My website is www.KingdomSeries.com and if anyone would like to write to me, I can be reached at kingdom@perfect-praise.com. Thank you for the chance to share my heart with your readers.

Interview with Daniel Schwabauer

We at Kingdom Pen are here to announce that our upcoming issue (May/June) will include an exclusive interview with Daniel Schwabauer.

Daniel Schwabauer is an award-winning author, teacher, and creator of the One Year Adventure Novel, the Amazing Gospel, Amazing True Life Stories and College Boot Camp.

His professional work includes stage plays, radio scripts, short stories, newspaper columns, comic books and scripting for the PBS animated series Auto-B-Good. His young adult novels, Runt the Brave and Runt the Hunted, have received numerous awards, including the 2005 Ben Franklin Award and the 2008 Eric Hoffer Award. He graduated from Kansas University’s Masters program in Creative Writing in 1995. He lives in Olathe, Kansas with his wife and daughter.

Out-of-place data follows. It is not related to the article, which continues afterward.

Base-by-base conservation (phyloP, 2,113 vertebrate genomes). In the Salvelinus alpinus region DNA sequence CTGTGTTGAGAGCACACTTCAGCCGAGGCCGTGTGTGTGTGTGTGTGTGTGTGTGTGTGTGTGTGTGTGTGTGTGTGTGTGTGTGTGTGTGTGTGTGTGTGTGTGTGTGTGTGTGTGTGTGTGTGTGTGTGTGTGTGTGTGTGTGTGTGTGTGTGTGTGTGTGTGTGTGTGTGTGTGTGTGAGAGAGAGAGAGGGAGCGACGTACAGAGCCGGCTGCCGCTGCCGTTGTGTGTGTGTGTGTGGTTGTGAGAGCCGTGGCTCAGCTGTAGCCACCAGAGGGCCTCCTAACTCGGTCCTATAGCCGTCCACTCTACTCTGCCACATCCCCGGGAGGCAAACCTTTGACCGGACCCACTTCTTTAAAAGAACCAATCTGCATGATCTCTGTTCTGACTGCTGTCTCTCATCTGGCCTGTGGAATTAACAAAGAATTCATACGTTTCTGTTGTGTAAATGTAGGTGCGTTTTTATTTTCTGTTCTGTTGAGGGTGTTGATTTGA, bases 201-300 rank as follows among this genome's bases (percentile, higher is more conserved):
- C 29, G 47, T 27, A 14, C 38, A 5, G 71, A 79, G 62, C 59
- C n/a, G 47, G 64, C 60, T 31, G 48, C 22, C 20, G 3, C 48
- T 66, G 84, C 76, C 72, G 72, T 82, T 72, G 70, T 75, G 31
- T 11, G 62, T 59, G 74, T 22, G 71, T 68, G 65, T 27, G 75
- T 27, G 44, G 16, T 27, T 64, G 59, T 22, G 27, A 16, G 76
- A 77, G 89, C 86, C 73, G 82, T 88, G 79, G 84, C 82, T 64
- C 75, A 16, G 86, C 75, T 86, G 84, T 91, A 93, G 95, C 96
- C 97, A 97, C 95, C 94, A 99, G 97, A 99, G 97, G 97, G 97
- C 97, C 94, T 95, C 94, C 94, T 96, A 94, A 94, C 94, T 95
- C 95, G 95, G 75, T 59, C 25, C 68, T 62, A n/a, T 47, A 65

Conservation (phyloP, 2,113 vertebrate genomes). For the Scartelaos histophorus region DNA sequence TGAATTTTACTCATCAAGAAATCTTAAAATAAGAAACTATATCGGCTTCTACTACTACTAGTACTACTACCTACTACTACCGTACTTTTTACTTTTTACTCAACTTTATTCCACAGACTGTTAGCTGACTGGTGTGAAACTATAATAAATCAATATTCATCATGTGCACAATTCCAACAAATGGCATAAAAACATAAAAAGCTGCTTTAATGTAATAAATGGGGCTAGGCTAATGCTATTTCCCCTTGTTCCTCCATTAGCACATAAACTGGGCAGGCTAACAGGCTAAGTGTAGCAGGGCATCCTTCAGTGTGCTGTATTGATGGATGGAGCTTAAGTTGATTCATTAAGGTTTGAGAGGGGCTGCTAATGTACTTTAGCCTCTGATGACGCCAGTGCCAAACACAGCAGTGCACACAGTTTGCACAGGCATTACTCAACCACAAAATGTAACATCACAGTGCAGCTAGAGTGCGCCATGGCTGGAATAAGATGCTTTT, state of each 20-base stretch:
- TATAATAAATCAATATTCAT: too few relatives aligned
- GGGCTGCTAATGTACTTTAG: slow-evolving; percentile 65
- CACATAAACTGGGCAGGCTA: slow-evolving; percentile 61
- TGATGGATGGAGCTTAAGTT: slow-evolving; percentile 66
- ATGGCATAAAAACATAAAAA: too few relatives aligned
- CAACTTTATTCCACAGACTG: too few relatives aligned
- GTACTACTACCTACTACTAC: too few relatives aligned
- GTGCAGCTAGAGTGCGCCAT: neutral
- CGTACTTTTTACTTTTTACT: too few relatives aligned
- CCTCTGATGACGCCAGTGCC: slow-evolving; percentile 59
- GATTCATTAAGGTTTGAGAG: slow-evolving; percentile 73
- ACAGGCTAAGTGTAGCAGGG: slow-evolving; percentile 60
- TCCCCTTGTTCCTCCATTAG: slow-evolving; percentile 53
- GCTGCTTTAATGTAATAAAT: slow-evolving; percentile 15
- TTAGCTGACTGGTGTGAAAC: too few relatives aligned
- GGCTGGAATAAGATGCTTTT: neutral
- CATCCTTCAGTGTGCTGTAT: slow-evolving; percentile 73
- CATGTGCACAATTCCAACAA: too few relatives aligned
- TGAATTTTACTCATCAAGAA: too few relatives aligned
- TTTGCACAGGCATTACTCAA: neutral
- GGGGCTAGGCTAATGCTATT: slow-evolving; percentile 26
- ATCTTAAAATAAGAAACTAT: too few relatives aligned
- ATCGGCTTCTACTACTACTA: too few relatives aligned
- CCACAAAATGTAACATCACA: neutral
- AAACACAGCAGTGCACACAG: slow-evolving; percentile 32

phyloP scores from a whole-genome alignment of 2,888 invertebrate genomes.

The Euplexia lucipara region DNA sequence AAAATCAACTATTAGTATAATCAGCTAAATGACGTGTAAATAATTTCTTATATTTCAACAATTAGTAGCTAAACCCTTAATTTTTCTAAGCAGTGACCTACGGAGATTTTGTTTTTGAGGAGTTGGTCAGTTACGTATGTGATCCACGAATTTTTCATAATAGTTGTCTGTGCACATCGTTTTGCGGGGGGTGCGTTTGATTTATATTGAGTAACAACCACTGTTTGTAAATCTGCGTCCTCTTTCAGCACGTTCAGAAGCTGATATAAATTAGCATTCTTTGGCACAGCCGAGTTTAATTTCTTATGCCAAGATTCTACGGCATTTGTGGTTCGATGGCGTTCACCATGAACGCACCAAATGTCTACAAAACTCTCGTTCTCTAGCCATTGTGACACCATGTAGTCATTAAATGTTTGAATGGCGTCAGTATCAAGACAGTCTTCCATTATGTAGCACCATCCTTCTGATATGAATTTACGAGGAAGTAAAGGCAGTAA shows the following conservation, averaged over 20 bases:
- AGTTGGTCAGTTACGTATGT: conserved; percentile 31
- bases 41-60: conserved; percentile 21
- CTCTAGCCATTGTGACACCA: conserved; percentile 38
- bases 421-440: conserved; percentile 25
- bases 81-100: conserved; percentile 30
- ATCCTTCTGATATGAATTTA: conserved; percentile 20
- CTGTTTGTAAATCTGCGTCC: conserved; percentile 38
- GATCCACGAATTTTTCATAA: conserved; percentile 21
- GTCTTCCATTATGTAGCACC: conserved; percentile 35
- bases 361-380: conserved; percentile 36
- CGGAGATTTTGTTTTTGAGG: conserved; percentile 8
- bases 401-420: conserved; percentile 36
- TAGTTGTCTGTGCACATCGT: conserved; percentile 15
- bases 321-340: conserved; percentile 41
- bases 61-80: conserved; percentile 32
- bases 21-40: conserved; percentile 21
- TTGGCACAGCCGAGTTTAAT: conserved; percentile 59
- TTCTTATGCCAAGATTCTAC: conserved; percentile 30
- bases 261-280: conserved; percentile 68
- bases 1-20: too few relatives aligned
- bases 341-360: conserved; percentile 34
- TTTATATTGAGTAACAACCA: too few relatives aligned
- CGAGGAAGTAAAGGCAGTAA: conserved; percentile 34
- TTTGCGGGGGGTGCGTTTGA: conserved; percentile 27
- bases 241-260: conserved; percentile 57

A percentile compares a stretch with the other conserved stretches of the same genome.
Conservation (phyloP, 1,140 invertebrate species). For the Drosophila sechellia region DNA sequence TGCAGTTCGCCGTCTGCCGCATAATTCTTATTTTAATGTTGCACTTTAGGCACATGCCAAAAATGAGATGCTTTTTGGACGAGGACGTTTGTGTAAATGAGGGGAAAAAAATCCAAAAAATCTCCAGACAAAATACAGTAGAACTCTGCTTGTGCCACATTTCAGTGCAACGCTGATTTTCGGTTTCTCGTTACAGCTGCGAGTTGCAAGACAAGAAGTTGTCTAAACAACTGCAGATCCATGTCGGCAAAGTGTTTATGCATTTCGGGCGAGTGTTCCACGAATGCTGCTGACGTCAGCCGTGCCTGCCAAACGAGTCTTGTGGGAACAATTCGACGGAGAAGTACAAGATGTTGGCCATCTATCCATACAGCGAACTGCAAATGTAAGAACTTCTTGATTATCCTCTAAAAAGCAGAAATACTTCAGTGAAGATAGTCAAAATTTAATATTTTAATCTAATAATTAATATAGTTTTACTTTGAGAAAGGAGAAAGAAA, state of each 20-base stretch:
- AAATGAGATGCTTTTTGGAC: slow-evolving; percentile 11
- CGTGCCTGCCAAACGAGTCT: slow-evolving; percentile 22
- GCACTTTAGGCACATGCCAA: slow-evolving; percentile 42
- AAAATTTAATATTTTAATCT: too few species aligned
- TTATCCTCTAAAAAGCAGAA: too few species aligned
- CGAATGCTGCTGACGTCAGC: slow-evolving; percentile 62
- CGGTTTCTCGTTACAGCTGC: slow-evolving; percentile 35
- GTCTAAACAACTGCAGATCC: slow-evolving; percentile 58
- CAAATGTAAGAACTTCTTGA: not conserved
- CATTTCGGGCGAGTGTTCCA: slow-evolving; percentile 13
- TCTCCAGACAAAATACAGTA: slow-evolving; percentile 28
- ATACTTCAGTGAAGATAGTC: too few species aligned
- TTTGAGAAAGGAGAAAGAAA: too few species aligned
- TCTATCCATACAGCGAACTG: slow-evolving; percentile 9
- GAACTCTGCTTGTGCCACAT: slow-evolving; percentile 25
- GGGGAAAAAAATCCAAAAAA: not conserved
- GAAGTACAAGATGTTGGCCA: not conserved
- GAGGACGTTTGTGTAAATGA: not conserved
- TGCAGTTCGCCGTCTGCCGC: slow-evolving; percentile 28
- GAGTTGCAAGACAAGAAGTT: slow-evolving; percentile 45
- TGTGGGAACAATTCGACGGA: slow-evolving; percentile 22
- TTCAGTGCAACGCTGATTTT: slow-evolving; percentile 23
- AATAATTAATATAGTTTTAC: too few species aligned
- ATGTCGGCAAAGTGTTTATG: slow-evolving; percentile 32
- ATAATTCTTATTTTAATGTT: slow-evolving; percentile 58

Here are previews of a few of the questions Kingdom Pen asked Mr. Schwabauer:

   [Read more…]

N.D. Wilson Interview: Advice for Young Writers

During a live interview hosted by Classical Conversations’ founder Leigh Bortins, Kingdom Pen asked N.D.Wilson, “What advice do you have for young writers who want to get published?”

Here’s what he said:

“This is one of those things where I can give everyone the magic bullet, or give everyone the trick that will make it happen, and then like all good magic bullets it’s not actually that easy. So, the way to get your books published is to make them very, very good. That’s what it comes down to. [laughs] Get really good – which is another way of saying control what you can control, and don’t worry about what you can’t.